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Tree danger to the public: know your responsibilities

Tree danger to the public

Know your responsibilities

The subject of responsibility over trees in or adjacent to areas of high public use has become a hot topic, following a landmark court case concerning an incident in Witley, Surrey. It has raised the stakes for public authorities, such as Parish Councils, who now need to re-examine their tree inspection regimes and make sure they are not leaving themselves exposed to costly law suits.

There is a longstanding assumption that three-yearly tree inspections are sufficient. But as the case in question – Cavanagh v Witley Parish Council – has illustrated, that is not always true.

Cavanagh v Witley Parish Council: what happened?

On 3 January 2012, high winds uprooted a mature lime tree, which fell across the A283 near Milford, Surrey, onto a bus being driven by a Mr Andrew Cavanagh. Cavanagh sustained severe personal injuries and sued Witley Parish Council for damages.

The Council had been operating a three-year inspection cycle, carried out by a tree surgeon. The last inspection had been in October 2009 and no signs of decay had been reported. The tree had failed in the intervening two years and three months.

The judge ruled that, given its position, the tree should have been inspected at least every two years, and ideally every 18 months. The Parish Council was ordered to pay damages to Mr Cavanagh. The tree surgeon was not pursued for his part in the incident because the Council’s insurers believed he did not have the means to pay out.

The judgement was passed in 2019, setting a new precedent that local Councils need to be aware of.

Lessons from the Witley case

The most important lesson from the Cavangh v Witley Parish Council case is that landowners with large trees in an area of high public use, which would undoubtedly cause severe damage if they fell, must increase the frequency of inspections to no less than every two years and ideally every 18 months.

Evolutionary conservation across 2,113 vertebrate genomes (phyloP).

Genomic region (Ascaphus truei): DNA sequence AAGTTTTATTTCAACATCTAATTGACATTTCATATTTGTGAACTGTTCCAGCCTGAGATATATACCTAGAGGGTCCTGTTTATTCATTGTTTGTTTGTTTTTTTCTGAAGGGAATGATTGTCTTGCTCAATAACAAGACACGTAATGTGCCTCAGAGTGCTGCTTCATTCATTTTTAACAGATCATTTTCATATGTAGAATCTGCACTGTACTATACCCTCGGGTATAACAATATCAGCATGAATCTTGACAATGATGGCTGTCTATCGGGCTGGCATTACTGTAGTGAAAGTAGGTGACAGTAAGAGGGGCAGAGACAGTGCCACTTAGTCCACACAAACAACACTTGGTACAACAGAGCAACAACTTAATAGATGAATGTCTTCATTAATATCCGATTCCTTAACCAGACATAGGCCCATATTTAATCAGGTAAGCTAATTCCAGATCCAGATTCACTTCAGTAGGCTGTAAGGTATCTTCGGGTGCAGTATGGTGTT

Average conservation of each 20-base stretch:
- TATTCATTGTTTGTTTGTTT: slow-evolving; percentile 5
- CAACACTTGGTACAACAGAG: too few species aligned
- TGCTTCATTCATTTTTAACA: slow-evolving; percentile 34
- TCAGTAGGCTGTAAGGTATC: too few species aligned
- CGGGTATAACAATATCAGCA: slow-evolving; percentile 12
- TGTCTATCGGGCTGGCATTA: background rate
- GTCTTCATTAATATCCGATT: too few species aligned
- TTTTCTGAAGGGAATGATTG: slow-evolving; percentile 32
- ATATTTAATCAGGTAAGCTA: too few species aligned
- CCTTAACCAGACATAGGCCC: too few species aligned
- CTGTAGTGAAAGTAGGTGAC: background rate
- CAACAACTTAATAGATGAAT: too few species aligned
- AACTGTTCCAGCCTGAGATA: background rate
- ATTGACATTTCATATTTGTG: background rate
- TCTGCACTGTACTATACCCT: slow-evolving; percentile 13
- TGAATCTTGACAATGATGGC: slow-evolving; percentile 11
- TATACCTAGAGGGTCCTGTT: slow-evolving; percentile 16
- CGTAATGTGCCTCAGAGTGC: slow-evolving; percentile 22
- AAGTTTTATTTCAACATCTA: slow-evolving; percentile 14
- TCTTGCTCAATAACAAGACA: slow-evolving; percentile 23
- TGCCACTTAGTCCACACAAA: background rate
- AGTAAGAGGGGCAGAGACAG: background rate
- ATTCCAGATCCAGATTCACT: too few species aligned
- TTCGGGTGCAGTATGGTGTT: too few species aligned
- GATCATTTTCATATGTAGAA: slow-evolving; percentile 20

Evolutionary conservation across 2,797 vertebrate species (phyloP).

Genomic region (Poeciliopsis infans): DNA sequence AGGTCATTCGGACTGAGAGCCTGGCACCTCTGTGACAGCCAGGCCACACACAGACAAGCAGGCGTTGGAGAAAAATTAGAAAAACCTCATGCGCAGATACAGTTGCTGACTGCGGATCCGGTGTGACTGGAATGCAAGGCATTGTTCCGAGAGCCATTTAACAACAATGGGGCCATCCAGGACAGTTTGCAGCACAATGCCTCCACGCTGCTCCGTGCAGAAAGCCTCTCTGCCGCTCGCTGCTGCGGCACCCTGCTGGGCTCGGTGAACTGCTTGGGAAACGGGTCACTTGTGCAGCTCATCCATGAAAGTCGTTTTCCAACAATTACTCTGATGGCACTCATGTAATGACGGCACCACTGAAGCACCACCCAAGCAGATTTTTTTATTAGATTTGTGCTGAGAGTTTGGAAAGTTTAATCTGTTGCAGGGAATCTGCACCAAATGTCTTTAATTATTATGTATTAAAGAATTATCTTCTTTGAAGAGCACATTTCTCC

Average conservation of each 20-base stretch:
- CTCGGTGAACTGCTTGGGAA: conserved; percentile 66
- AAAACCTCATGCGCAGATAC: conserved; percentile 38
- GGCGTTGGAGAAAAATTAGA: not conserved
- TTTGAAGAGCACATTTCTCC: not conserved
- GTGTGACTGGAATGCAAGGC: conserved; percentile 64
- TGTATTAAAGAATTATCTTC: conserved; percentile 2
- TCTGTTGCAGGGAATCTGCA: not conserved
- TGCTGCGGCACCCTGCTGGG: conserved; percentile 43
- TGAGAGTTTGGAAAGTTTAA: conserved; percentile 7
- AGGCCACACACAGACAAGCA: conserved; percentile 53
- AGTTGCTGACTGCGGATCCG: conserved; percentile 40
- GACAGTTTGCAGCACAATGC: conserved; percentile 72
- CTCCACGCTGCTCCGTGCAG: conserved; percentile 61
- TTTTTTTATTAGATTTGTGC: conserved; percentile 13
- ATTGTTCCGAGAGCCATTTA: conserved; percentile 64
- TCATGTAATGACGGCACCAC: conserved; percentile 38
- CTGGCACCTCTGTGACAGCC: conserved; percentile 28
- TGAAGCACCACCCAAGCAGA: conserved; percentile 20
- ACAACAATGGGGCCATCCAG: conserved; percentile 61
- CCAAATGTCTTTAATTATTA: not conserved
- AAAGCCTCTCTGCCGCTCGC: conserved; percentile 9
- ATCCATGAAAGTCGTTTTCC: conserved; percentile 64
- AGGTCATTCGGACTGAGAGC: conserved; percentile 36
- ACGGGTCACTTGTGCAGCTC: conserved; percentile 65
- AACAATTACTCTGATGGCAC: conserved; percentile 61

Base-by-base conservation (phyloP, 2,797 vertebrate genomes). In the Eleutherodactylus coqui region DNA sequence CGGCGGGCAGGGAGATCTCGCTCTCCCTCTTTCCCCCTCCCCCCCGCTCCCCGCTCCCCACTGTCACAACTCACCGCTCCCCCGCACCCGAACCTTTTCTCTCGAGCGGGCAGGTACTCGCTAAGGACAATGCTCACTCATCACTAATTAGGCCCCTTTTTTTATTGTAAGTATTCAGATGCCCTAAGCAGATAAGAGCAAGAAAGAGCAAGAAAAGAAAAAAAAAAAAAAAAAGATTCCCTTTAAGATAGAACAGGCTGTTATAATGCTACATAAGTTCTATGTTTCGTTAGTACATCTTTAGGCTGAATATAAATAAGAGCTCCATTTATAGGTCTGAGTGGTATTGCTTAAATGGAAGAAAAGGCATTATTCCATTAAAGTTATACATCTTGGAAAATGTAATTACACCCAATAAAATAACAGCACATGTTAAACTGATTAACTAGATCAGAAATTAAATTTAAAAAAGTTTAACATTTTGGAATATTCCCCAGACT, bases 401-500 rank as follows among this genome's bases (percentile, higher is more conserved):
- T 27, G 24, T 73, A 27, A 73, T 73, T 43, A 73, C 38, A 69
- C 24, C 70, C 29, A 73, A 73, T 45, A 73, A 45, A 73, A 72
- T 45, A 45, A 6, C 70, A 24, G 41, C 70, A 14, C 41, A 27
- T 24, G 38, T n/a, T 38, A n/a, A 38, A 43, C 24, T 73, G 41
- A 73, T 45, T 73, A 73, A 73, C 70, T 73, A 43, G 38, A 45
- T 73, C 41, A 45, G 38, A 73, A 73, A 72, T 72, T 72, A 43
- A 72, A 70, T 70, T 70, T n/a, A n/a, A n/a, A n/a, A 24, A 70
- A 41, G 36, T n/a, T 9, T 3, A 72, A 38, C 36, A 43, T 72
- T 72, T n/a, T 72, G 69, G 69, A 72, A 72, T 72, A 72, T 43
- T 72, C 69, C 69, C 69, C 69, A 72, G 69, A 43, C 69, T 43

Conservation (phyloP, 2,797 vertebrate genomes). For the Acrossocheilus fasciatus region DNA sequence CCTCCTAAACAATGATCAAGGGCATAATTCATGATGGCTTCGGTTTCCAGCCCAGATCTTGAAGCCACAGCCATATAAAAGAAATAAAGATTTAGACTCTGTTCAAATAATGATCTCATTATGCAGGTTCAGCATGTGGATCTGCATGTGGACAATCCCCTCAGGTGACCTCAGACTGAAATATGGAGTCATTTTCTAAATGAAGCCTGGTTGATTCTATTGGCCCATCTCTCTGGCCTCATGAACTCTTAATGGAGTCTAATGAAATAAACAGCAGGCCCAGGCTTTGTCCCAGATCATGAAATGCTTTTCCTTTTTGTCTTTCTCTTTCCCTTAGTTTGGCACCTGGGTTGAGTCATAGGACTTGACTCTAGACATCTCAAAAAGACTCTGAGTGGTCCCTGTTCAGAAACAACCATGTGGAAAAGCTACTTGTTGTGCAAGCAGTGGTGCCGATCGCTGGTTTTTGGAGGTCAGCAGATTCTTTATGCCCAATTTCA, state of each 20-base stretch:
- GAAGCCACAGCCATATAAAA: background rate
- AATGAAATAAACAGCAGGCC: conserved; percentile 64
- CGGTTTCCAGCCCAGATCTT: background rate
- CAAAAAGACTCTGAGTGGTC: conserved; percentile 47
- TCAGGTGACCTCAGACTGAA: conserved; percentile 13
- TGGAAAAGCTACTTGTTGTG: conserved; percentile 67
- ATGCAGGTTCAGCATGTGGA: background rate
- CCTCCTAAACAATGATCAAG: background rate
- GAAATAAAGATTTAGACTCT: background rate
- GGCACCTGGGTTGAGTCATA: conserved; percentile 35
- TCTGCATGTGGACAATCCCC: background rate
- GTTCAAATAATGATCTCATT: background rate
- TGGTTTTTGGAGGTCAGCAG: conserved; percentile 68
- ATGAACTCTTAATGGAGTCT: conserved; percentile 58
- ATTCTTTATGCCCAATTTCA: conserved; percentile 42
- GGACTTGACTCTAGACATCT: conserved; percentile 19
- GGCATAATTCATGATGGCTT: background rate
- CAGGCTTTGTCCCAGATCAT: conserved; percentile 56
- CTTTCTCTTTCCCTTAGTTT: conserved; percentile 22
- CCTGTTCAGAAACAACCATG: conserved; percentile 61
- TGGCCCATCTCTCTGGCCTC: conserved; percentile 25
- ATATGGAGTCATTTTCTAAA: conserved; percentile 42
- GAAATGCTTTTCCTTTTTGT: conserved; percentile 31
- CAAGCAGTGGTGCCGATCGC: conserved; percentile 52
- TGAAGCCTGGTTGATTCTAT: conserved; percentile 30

Had Witley Parish Council followed this frequency of inspections, the failure in the tree would have been identified in time to make it safe before it fell, avoiding a costly law suit for the Council and life-changing injuries for the claimant.
It’s also worth considering the role of the tree surgeon in this case. While he was deemed competent to carry out tree inspections to the level required, had he identified any faults in the tree, the Council would have needed to call in a qualified arborist to carry out a more through inspection.

By using qualified arborists to carry out all tree inspections, Councils can cut out the first step and ensure that any trees that pose a threat to the public are thoroughly examined every time. Furthermore, had Witley Parish Council employed a firm with its own liability insurance, they would not have been left to pay the full cost on their own.

How Connick Tree Care can help

At Connick Tree Care, we have qualified arborists who can advise Councils and other landowners which of their trees require more frequent inspections. We can give a safety assessment for all the trees on a client’s land, produce a tree strategy document and carry out regular inspections to ensure they meet their legal responsibilities.

Unlike the tree surgeon in Witley, we are also fully insured, so if an event did occur in which we were found to have been negligent, we would be able to pay our share of damages.

This case highlights the importance of expert tree care. Mr Cavanagh suffered severe personal injuries and was lucky to escape with his life. The overriding lesson is stark: trees can kill – don’t take them for granted.

If you have trees that could pose a threat to the public, send us a message or call 0800 975 4535.